There are plenty of vegetables and herbs growing in the grounds of Durantie, and literally thousands of apples, pears and quinces falling from the trees in the orchard.
The Good Doctor and Kirstoph agreed some time ago to a competitive “chicken stuff-off,” however Kristoph’s recent thumb injury, means his thumb is encased in plastic and not at its best for chicken stuffing. Consequently, the Good Doctor took the lead in chicken stuffing, with Kristoph offering comments, commentary and general moral support.
I prepared a fig and chevre starter, with figs foraged from a neighbour’s tree, and an apple and raspberry crumble using fruits from Durantie, for dessert. I’ve blogged about crumbles quite extensively, and so in this post have focused on the fig and goats cheese starter. Part 2 of this post focuses on the Good Doctor’s stuffed chicken and roasted autumn vegetables.
It’s hard to beat the silky sweet taste of figs picked directly from the tree. Figs are extremely perishable, because the best tasting figs are plump and mushy. So if you have a fig tree near you, I suggest keeping a close eye on it. When the fruit are ripe, spend a few minutes enjoying figs directly from the tree. Perhaps ponder the words of "each man under his own vine and fig tree" (1 Kings 4:25), which have been used to denote peace and prosperity.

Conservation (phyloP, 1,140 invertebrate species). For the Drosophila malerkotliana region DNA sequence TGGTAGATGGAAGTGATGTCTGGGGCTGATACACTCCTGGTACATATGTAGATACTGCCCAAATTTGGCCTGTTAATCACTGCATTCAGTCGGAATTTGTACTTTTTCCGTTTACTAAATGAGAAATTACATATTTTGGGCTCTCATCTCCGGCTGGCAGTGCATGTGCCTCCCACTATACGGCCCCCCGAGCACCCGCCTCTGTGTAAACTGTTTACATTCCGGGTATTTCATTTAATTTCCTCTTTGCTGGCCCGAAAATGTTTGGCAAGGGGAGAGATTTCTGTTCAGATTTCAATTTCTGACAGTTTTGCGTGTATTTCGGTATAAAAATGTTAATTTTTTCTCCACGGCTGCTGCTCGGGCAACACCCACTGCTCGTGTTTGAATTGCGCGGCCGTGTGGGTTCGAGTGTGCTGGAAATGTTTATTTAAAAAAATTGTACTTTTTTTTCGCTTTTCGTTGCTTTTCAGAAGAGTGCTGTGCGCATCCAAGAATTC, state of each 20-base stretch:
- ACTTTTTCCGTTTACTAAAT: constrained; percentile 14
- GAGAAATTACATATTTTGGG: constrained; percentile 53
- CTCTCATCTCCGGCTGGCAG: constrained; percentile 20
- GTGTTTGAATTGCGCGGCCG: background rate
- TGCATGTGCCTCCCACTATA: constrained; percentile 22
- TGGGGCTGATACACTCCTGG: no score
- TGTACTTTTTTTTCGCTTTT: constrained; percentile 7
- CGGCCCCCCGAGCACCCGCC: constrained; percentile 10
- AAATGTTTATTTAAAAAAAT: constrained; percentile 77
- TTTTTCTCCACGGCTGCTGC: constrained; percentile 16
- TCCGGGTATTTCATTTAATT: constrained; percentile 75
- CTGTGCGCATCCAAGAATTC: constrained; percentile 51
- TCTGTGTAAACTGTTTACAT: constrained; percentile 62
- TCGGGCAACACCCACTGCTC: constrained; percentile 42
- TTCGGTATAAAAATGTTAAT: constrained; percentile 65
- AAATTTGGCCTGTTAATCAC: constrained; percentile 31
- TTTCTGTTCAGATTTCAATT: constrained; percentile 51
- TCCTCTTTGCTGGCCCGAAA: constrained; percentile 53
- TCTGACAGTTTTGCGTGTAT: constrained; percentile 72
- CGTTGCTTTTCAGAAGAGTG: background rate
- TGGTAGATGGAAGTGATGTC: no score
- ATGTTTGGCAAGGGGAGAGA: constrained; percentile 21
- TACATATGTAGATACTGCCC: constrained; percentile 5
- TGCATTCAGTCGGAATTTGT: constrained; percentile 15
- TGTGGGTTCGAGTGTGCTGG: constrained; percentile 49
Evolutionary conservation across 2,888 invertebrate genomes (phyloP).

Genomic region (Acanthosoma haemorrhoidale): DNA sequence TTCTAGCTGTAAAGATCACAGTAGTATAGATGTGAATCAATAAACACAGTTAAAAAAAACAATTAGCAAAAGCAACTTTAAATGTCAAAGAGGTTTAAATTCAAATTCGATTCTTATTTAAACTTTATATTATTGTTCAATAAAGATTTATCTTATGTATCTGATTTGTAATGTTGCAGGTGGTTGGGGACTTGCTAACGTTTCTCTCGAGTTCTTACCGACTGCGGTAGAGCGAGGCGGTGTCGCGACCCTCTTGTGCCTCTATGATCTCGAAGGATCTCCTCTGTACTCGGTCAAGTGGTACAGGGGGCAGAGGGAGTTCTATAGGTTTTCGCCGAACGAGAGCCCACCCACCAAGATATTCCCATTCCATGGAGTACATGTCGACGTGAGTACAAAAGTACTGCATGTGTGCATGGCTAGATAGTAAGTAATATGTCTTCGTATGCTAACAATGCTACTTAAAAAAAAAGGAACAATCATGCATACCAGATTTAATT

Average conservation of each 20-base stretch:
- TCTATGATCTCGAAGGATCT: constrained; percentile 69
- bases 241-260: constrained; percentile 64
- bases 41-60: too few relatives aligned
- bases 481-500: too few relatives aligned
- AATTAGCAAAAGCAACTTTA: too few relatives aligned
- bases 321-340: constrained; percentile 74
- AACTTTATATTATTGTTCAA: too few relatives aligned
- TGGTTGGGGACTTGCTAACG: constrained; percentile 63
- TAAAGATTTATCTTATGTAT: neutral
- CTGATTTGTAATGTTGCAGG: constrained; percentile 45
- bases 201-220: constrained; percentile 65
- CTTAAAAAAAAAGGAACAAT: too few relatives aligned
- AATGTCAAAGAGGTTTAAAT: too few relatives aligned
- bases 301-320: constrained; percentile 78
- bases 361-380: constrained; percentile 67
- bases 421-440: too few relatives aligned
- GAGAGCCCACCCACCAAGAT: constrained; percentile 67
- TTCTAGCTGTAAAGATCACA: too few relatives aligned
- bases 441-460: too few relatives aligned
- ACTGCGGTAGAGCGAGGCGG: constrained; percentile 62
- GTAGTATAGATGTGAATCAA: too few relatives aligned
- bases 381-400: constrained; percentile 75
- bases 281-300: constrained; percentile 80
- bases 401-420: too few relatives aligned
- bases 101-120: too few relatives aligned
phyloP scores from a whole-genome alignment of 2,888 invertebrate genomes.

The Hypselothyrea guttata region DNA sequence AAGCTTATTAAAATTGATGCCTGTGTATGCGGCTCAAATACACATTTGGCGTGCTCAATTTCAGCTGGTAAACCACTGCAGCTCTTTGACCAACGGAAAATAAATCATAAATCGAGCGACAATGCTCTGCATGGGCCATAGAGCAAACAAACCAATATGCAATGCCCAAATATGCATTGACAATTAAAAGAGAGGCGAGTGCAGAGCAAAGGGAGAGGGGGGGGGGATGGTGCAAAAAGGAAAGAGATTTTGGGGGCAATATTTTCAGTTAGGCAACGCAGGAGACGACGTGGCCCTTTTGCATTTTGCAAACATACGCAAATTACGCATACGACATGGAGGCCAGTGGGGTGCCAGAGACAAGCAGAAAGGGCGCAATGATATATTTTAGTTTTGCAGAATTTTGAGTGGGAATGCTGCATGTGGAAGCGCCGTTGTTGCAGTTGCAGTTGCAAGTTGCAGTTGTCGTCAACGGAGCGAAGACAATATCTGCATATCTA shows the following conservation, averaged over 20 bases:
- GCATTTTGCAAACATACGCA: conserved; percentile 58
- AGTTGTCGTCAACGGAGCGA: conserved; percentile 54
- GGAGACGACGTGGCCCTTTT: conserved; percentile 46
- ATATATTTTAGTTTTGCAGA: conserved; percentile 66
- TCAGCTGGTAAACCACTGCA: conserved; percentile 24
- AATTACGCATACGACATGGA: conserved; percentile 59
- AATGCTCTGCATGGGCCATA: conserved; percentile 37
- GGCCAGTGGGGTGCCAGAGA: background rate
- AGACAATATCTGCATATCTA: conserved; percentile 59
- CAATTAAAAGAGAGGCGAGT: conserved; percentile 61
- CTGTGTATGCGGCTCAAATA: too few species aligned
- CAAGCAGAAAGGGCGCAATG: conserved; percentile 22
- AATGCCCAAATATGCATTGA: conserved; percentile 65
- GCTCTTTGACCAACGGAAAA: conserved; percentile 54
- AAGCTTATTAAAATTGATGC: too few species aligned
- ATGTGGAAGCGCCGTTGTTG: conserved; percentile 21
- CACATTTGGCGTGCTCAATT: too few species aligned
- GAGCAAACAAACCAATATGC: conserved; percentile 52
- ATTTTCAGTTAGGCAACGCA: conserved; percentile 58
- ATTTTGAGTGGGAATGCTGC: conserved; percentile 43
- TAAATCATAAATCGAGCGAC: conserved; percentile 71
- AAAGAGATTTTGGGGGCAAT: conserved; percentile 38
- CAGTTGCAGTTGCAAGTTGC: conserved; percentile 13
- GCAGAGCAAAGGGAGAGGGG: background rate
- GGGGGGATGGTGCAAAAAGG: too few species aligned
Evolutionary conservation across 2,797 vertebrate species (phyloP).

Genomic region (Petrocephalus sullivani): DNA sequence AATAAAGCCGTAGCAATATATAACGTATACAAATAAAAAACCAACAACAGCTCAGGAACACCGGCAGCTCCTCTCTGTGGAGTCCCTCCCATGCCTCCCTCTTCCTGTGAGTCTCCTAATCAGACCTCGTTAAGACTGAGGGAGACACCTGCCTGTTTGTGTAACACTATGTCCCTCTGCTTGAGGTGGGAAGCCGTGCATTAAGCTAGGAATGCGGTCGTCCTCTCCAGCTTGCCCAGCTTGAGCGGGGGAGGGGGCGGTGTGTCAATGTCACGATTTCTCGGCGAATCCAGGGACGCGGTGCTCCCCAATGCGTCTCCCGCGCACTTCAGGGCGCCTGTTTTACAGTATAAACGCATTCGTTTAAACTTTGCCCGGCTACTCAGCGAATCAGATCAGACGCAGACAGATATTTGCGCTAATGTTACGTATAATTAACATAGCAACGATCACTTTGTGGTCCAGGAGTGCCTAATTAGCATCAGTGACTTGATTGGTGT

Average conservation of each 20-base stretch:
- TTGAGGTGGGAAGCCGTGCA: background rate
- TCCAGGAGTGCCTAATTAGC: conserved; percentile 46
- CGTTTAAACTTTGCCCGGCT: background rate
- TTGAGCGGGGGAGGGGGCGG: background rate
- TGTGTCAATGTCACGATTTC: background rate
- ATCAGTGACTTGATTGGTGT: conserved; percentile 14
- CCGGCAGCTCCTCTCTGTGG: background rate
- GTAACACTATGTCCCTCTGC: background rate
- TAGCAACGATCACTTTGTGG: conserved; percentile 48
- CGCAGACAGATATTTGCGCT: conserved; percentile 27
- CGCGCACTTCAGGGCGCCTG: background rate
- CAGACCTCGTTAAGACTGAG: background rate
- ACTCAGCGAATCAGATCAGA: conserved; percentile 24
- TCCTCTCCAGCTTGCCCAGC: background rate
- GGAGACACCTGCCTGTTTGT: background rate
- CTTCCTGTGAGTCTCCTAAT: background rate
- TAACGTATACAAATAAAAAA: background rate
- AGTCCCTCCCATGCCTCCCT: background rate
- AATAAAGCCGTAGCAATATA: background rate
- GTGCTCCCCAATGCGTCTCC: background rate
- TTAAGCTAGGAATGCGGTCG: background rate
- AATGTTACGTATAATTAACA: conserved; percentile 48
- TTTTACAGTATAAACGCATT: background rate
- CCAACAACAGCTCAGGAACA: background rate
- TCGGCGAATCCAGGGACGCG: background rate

Baked figs are simple to prepare. Here’s my version of baked fig and goats cheese.
1 small disc of full flavoured medium-hard goats cheese
Ground black pepper
Step 1: Preheat the oven to 180C. Slice the figs in half and arrange on a baking tray.
Step 2: Chop the goats cheese in small cubes. Place one cube in the small hole inside the small depression in each fig.
Step 3: Drizzle the honey over each fig, and then grind pepper over the figs.
Step 4: Bake for 15 minutes until the figs begin to caramelize and the goats cheese is melted.
If you are lucky enough to have an open fire, I recommend eating these as finger food in front of the fire with a glass of Cote du Rhone.Enjoy!!